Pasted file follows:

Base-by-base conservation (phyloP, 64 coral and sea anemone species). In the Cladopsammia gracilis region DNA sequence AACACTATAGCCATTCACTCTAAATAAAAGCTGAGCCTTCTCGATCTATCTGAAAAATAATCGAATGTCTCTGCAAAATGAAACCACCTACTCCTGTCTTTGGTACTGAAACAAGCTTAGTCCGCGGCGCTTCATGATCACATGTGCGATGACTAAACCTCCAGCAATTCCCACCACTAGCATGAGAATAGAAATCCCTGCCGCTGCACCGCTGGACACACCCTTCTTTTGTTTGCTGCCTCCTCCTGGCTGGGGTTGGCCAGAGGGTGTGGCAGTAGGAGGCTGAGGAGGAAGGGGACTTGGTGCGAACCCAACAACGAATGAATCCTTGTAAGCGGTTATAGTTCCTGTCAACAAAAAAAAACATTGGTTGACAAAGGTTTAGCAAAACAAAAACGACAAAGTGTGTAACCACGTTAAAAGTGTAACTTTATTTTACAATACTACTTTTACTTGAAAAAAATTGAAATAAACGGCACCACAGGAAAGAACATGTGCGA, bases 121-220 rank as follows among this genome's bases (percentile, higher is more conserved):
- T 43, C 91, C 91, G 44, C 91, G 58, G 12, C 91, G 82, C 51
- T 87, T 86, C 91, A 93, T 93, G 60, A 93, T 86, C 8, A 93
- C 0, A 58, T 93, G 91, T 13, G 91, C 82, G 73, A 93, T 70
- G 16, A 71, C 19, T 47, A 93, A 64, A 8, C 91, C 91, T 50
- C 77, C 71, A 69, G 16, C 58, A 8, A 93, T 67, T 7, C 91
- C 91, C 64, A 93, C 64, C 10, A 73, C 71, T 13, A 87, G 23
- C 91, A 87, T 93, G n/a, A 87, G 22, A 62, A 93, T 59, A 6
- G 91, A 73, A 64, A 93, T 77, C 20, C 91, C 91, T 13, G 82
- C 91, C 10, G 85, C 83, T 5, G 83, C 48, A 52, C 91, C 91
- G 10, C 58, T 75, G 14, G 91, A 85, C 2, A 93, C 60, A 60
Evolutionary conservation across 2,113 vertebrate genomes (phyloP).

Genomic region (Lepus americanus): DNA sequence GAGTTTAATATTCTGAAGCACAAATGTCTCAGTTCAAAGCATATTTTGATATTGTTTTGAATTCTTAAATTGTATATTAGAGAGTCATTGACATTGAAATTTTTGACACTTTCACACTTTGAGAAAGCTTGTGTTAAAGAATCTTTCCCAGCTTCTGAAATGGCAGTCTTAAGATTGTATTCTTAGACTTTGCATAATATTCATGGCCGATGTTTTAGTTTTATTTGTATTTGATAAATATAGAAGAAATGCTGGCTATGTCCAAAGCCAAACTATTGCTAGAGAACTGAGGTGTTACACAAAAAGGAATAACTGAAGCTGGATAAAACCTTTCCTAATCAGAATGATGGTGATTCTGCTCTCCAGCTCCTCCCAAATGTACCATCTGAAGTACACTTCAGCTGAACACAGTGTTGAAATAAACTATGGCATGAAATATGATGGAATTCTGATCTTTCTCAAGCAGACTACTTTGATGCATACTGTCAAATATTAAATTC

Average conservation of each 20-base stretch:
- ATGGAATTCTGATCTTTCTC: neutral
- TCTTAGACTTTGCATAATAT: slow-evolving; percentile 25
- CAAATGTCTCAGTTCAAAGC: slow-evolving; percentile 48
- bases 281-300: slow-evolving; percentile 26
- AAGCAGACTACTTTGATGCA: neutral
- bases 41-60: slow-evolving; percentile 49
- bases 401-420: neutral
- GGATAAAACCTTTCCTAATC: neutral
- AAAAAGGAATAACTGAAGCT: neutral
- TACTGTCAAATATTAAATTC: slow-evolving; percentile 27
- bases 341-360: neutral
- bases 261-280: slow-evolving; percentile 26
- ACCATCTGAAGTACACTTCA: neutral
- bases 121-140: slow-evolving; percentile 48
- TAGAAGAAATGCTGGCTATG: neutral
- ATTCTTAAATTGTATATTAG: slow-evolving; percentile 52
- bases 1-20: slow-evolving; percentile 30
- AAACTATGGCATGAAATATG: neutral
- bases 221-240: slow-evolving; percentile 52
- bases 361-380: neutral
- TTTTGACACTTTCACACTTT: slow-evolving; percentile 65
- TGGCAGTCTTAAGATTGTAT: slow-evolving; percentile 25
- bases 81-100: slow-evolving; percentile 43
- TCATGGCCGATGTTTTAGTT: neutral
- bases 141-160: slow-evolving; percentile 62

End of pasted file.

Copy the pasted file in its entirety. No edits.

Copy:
Base-by-base conservation (phyloP, 64 coral and sea anemone species). In the Cladopsammia gracilis region DNA sequence AACACTATAGCCATTCACTCTAAATAAAAGCTGAGCCTTCTCGATCTATCTGAAAAATAATCGAATGTCTCTGCAAAATGAAACCACCTACTCCTGTCTTTGGTACTGAAACAAGCTTAGTCCGCGGCGCTTCATGATCACATGTGCGATGACTAAACCTCCAGCAATTCCCACCACTAGCATGAGAATAGAAATCCCTGCCGCTGCACCGCTGGACACACCCTTCTTTTGTTTGCTGCCTCCTCCTGGCTGGGGTTGGCCAGAGGGTGTGGCAGTAGGAGGCTGAGGAGGAAGGGGACTTGGTGCGAACCCAACAACGAATGAATCCTTGTAAGCGGTTATAGTTCCTGTCAACAAAAAAAAACATTGGTTGACAAAGGTTTAGCAAAACAAAAACGACAAAGTGTGTAACCACGTTAAAAGTGTAACTTTATTTTACAATACTACTTTTACTTGAAAAAAATTGAAATAAACGGCACCACAGGAAAGAACATGTGCGA, bases 121-220 rank as follows among this genome's bases (percentile, higher is more conserved):
- T 43, C 91, C 91, G 44, C 91, G 58, G 12, C 91, G 82, C 51
- T 87, T 86, C 91, A 93, T 93, G 60, A 93, T 86, C 8, A 93
- C 0, A 58, T 93, G 91, T 13, G 91, C 82, G 73, A 93, T 70
- G 16, A 71, C 19, T 47, A 93, A 64, A 8, C 91, C 91, T 50
- C 77, C 71, A 69, G 16, C 58, A 8, A 93, T 67, T 7, C 91
- C 91, C 64, A 93, C 64, C 10, A 73, C 71, T 13, A 87, G 23
- C 91, A 87, T 93, G n/a, A 87, G 22, A 62, A 93, T 59, A 6
- G 91, A 73, A 64, A 93, T 77, C 20, C 91, C 91, T 13, G 82
- C 91, C 10, G 85, C 83, T 5, G 83, C 48, A 52, C 91, C 91
- G 10, C 58, T 75, G 14, G 91, A 85, C 2, A 93, C 60, A 60
Evolutionary conservation across 2,113 vertebrate genomes (phyloP).

Genomic region (Lepus americanus): DNA sequence GAGTTTAATATTCTGAAGCACAAATGTCTCAGTTCAAAGCATATTTTGATATTGTTTTGAATTCTTAAATTGTATATTAGAGAGTCATTGACATTGAAATTTTTGACACTTTCACACTTTGAGAAAGCTTGTGTTAAAGAATCTTTCCCAGCTTCTGAAATGGCAGTCTTAAGATTGTATTCTTAGACTTTGCATAATATTCATGGCCGATGTTTTAGTTTTATTTGTATTTGATAAATATAGAAGAAATGCTGGCTATGTCCAAAGCCAAACTATTGCTAGAGAACTGAGGTGTTACACAAAAAGGAATAACTGAAGCTGGATAAAACCTTTCCTAATCAGAATGATGGTGATTCTGCTCTCCAGCTCCTCCCAAATGTACCATCTGAAGTACACTTCAGCTGAACACAGTGTTGAAATAAACTATGGCATGAAATATGATGGAATTCTGATCTTTCTCAAGCAGACTACTTTGATGCATACTGTCAAATATTAAATTC

Average conservation of each 20-base stretch:
- ATGGAATTCTGATCTTTCTC: neutral
- TCTTAGACTTTGCATAATAT: slow-evolving; percentile 25
- CAAATGTCTCAGTTCAAAGC: slow-evolving; percentile 48
- bases 281-300: slow-evolving; percentile 26
- AAGCAGACTACTTTGATGCA: neutral
- bases 41-60: slow-evolving; percentile 49
- bases 401-420: neutral
- GGATAAAACCTTTCCTAATC: neutral
- AAAAAGGAATAACTGAAGCT: neutral
- TACTGTCAAATATTAAATTC: slow-evolving; percentile 27
- bases 341-360: neutral
- bases 261-280: slow-evolving; percentile 26
- ACCATCTGAAGTACACTTCA: neutral
- bases 121-140: slow-evolving; percentile 48
- TAGAAGAAATGCTGGCTATG: neutral
- ATTCTTAAATTGTATATTAG: slow-evolving; percentile 52
- bases 1-20: slow-evolving; percentile 30
- AAACTATGGCATGAAATATG: neutral
- bases 221-240: slow-evolving; percentile 52
- bases 361-380: neutral
- TTTTGACACTTTCACACTTT: slow-evolving; percentile 65
- TGGCAGTCTTAAGATTGTAT: slow-evolving; percentile 25
- bases 81-100: slow-evolving; percentile 43
- TCATGGCCGATGTTTTAGTT: neutral
- bases 141-160: slow-evolving; percentile 62